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Posted On 08/19/2014 By In Columns, News, Superstar Columns With 1505 Views

Diva Dish With Celeste – How The Life Of A WWE Diva Is Truly The Definition Of Glamour

This is about how the life of a WWE diva is truly the definition of glamour, the pure joy of being a woman (in show business… And just in general), and other lies.

Let me paint a picture for you… As I sit here writing this epic piece of reality, I’m wearing a tight pair of high waisted spandex leggings tucked into spikey stilettos. My push up bra is putting in work under my cropped denim vest. (I’m very close to looking like I’m wearing a slutty Canadian tuxedo). My hair has a soft wave to it and smells like rainbows and glitter. I have spent at least an hour applying make up, only to make it look like I’m barely wearing any at all. I’m perfectly accessorized from my gold necklace that reads “BadBitch” down to my vajazzle masterpiece (google that).

Now, if you believe I’m dressed like this while I’m sitting at home…Stop reading now. Why? Because you are precious and it would be a crime for me to rain on your parade.

There really are some ridiculous standards out there for women. The media and other outlets have really set the bar high, especially when it comes to women in the spot light.

This is a look at what really happens behind the scenes and also about the on going struggle for women like myself …and as a whole.

I speak from experience when I say that there’s extreme pressure to look, act, and dress a certain way all the time. Come on… Really?

Wanna know what I’m actually wearing? Nike pro combat workout pants with the nike check peeling off, tucked into wedge Adidas sneakers (that have permanent red Mio water stain). I’m wearing a target sports bra and a large long sleeve Hurley shirt that I proudly bought at Ross. I have mismatched earrings on and I’ve never Vajazzled myself, ever. Also, my hair could be mistaken for some sort of wild animal’s nesting place.

Don’t get me wrong, there’s a time and a place to look fabulous (in our own way). However, During my time in the WWE, that was pretty much expected all the time.

If people could only see how much we travel, how little we sleep, the hilarious places we have to get ready inside big arenas, and how much work goes into the final product that they see on tv, they’d be floored.

It’s definitely not glamourous. I’d actually compare being a WWE diva to being like MacGyver. A hotter MacGyver. There’s so many tricks and maneuvers (and tiny paper clips) involved.

Here’s a checklist of all the things I needed to get ready for a match: tights, regular bra, sports bra (to hold it all in), double sided tape, tanner, a lot more tanner, make up, curling iron, straighter, hair spray & dry shampoo (in most cases). All these things happened BEFORE getting dressed. These are actually the necessities…. Regardless of what your “look” is.

The only days we have a stylist, for hair and make up, are TV days. All other appearances and non televised matches, we’re on our own!

I truly became an expert at curling my hair in a tiny mirror that I shared with 7 others girls in a crowded locker room. See, we’re just sexy MacGyvers.

Fun fact: my first time to ever appear on a pay-per-view, during my season of NXT, I had to curl my own hair in the reflection of a paper towel dispenser in the tv locker room (a very public high traffic area). The NXT girls were given a small, mirror less, closet-sized room under the stairs in the Chicago area. Come to think of it… It was kind of like Harry Potter, minus the magic. I was new and there wasn’t time for any of the stylists to do my hair, as I was last on the totem pole.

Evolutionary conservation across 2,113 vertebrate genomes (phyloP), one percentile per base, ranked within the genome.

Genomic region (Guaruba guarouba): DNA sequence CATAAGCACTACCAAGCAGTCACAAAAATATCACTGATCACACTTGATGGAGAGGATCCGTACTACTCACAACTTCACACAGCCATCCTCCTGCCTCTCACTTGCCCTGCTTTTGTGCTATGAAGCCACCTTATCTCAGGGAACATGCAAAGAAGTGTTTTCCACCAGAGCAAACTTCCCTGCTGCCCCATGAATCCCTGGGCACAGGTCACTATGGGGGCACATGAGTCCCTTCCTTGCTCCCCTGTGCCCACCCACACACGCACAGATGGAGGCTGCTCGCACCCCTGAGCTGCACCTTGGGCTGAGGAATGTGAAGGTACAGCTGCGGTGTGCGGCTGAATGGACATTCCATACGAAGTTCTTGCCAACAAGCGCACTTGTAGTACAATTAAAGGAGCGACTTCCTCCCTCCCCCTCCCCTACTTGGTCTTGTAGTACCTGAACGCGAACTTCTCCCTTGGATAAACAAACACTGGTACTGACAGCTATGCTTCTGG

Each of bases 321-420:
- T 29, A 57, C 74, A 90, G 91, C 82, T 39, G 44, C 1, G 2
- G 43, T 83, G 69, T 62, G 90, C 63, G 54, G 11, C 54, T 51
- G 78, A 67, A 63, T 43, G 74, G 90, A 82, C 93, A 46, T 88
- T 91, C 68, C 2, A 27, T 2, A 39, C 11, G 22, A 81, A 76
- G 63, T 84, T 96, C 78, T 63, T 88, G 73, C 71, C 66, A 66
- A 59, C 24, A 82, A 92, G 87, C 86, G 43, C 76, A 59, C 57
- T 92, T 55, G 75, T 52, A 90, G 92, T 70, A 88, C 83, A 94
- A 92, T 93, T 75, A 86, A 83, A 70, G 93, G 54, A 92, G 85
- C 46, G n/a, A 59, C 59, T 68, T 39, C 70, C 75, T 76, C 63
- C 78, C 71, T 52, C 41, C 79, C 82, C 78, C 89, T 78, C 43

Now is the time for someone to start a slow clap for me……

But seriously, (you can stop clapping now), I’m not only talking about being on screen or in the ring or the amount of work it takes to look glamorous and totally and effortlessly “put together”. We are also expected to keep up a certain image at all times. Don’t get me wrong, I totally get it. BUT if you’re a girl like me, (a tomboy who prefers a plaid shirts and chucks over a dress and pair heels any day), it’s truly a struggle to try and fit into this certain mold. I think we all know what I’m talking about… The Barbie standards. That bitch Barbie has really set an impossibly high bar for women. (To be clear, I’m talking about the plastic toy Barbie. Not the Barbie we all know and love, Kelly Kelly. I know, easy to confuse the two)

You’re probably thinking. “Just be true to yourself.. Blah blah”. Well, duh, but what some of you may be failing to realize is the tremendous pressure of being appealing on television to millions of harsh critics and to Vince McMahon himself. He is the end-all-be-all in the WWE. That crazy, successful, mad genius runs the show. Every show. Every detail. He’s basically super human BUT that’s a whole different topic.

It just so happens that Vince favors “a perfect 10″. He’s loves a classically beautiful, womanly shape. Tall, leggy, perfect measurements. Oh yea and an always impeccably dressed diva with perfect hair and makeup….yea know, the exact opposite of me.

I may not have been physically ideal for this particular man’s taste, so the obvious solution would be dressing incredibly sexy and being perfectly polished at all times. Umm yea… It’s just not in my nature.

So how does someone that doesn’t fit into this ideal mold, physically and style-wise, work into the equation?